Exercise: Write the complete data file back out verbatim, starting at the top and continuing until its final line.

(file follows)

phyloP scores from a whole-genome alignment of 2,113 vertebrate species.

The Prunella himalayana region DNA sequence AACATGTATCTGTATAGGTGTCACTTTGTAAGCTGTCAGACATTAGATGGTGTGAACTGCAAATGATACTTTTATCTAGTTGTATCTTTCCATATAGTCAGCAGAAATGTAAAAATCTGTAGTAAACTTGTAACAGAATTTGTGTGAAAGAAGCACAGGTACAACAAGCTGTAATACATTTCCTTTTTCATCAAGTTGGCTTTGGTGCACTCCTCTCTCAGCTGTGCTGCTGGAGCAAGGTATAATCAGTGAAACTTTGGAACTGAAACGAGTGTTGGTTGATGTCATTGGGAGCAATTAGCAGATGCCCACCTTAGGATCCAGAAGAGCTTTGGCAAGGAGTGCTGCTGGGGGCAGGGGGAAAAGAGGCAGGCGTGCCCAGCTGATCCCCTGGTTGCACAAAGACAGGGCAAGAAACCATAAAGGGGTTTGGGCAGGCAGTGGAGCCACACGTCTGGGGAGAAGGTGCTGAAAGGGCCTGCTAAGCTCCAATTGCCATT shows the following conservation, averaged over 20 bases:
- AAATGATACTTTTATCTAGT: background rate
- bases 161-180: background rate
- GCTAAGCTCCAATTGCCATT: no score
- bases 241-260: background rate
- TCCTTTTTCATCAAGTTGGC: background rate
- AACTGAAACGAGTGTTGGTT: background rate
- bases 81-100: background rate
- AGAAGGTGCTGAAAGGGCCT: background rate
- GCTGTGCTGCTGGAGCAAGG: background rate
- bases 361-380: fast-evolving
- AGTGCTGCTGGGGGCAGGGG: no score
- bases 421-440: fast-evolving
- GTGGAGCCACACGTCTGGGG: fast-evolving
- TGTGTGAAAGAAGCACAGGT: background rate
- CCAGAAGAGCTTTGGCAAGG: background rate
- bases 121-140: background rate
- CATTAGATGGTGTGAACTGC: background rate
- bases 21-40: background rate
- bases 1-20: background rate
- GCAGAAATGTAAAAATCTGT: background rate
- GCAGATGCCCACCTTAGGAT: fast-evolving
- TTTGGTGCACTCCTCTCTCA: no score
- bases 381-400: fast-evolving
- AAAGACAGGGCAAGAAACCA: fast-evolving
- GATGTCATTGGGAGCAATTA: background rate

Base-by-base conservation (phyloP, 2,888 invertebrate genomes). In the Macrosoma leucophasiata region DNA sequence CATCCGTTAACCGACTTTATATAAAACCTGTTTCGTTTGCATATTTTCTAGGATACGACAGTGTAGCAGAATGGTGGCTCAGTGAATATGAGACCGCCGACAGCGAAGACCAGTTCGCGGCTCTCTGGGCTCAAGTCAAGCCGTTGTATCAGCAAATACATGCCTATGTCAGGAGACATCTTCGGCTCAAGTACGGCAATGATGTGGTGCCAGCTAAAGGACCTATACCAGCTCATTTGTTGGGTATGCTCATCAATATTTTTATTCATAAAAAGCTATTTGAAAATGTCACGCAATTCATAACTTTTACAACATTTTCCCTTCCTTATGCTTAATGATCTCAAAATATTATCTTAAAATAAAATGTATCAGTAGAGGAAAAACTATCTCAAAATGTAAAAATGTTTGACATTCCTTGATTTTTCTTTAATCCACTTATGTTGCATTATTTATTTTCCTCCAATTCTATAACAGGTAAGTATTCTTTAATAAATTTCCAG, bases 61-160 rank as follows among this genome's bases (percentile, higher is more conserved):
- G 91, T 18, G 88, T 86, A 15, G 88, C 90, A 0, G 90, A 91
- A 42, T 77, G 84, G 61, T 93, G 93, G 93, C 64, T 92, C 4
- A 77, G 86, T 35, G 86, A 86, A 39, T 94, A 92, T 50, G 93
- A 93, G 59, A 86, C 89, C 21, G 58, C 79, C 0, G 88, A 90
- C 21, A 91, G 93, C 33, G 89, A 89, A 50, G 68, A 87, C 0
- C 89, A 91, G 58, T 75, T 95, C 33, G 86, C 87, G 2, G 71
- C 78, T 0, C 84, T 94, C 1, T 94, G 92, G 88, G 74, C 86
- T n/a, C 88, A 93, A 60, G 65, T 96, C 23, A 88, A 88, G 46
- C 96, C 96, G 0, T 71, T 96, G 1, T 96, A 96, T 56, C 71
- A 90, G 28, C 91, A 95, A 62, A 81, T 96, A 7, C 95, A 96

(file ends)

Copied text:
phyloP scores from a whole-genome alignment of 2,113 vertebrate species.

The Prunella himalayana region DNA sequence AACATGTATCTGTATAGGTGTCACTTTGTAAGCTGTCAGACATTAGATGGTGTGAACTGCAAATGATACTTTTATCTAGTTGTATCTTTCCATATAGTCAGCAGAAATGTAAAAATCTGTAGTAAACTTGTAACAGAATTTGTGTGAAAGAAGCACAGGTACAACAAGCTGTAATACATTTCCTTTTTCATCAAGTTGGCTTTGGTGCACTCCTCTCTCAGCTGTGCTGCTGGAGCAAGGTATAATCAGTGAAACTTTGGAACTGAAACGAGTGTTGGTTGATGTCATTGGGAGCAATTAGCAGATGCCCACCTTAGGATCCAGAAGAGCTTTGGCAAGGAGTGCTGCTGGGGGCAGGGGGAAAAGAGGCAGGCGTGCCCAGCTGATCCCCTGGTTGCACAAAGACAGGGCAAGAAACCATAAAGGGGTTTGGGCAGGCAGTGGAGCCACACGTCTGGGGAGAAGGTGCTGAAAGGGCCTGCTAAGCTCCAATTGCCATT shows the following conservation, averaged over 20 bases:
- AAATGATACTTTTATCTAGT: background rate
- bases 161-180: background rate
- GCTAAGCTCCAATTGCCATT: no score
- bases 241-260: background rate
- TCCTTTTTCATCAAGTTGGC: background rate
- AACTGAAACGAGTGTTGGTT: background rate
- bases 81-100: background rate
- AGAAGGTGCTGAAAGGGCCT: background rate
- GCTGTGCTGCTGGAGCAAGG: background rate
- bases 361-380: fast-evolving
- AGTGCTGCTGGGGGCAGGGG: no score
- bases 421-440: fast-evolving
- GTGGAGCCACACGTCTGGGG: fast-evolving
- TGTGTGAAAGAAGCACAGGT: background rate
- CCAGAAGAGCTTTGGCAAGG: background rate
- bases 121-140: background rate
- CATTAGATGGTGTGAACTGC: background rate
- bases 21-40: background rate
- bases 1-20: background rate
- GCAGAAATGTAAAAATCTGT: background rate
- GCAGATGCCCACCTTAGGAT: fast-evolving
- TTTGGTGCACTCCTCTCTCA: no score
- bases 381-400: fast-evolving
- AAAGACAGGGCAAGAAACCA: fast-evolving
- GATGTCATTGGGAGCAATTA: background rate

Base-by-base conservation (phyloP, 2,888 invertebrate genomes). In the Macrosoma leucophasiata region DNA sequence CATCCGTTAACCGACTTTATATAAAACCTGTTTCGTTTGCATATTTTCTAGGATACGACAGTGTAGCAGAATGGTGGCTCAGTGAATATGAGACCGCCGACAGCGAAGACCAGTTCGCGGCTCTCTGGGCTCAAGTCAAGCCGTTGTATCAGCAAATACATGCCTATGTCAGGAGACATCTTCGGCTCAAGTACGGCAATGATGTGGTGCCAGCTAAAGGACCTATACCAGCTCATTTGTTGGGTATGCTCATCAATATTTTTATTCATAAAAAGCTATTTGAAAATGTCACGCAATTCATAACTTTTACAACATTTTCCCTTCCTTATGCTTAATGATCTCAAAATATTATCTTAAAATAAAATGTATCAGTAGAGGAAAAACTATCTCAAAATGTAAAAATGTTTGACATTCCTTGATTTTTCTTTAATCCACTTATGTTGCATTATTTATTTTCCTCCAATTCTATAACAGGTAAGTATTCTTTAATAAATTTCCAG, bases 61-160 rank as follows among this genome's bases (percentile, higher is more conserved):
- G 91, T 18, G 88, T 86, A 15, G 88, C 90, A 0, G 90, A 91
- A 42, T 77, G 84, G 61, T 93, G 93, G 93, C 64, T 92, C 4
- A 77, G 86, T 35, G 86, A 86, A 39, T 94, A 92, T 50, G 93
- A 93, G 59, A 86, C 89, C 21, G 58, C 79, C 0, G 88, A 90
- C 21, A 91, G 93, C 33, G 89, A 89, A 50, G 68, A 87, C 0
- C 89, A 91, G 58, T 75, T 95, C 33, G 86, C 87, G 2, G 71
- C 78, T 0, C 84, T 94, C 1, T 94, G 92, G 88, G 74, C 86
- T n/a, C 88, A 93, A 60, G 65, T 96, C 23, A 88, A 88, G 46
- C 96, C 96, G 0, T 71, T 96, G 1, T 96, A 96, T 56, C 71
- A 90, G 28, C 91, A 95, A 62, A 81, T 96, A 7, C 95, A 96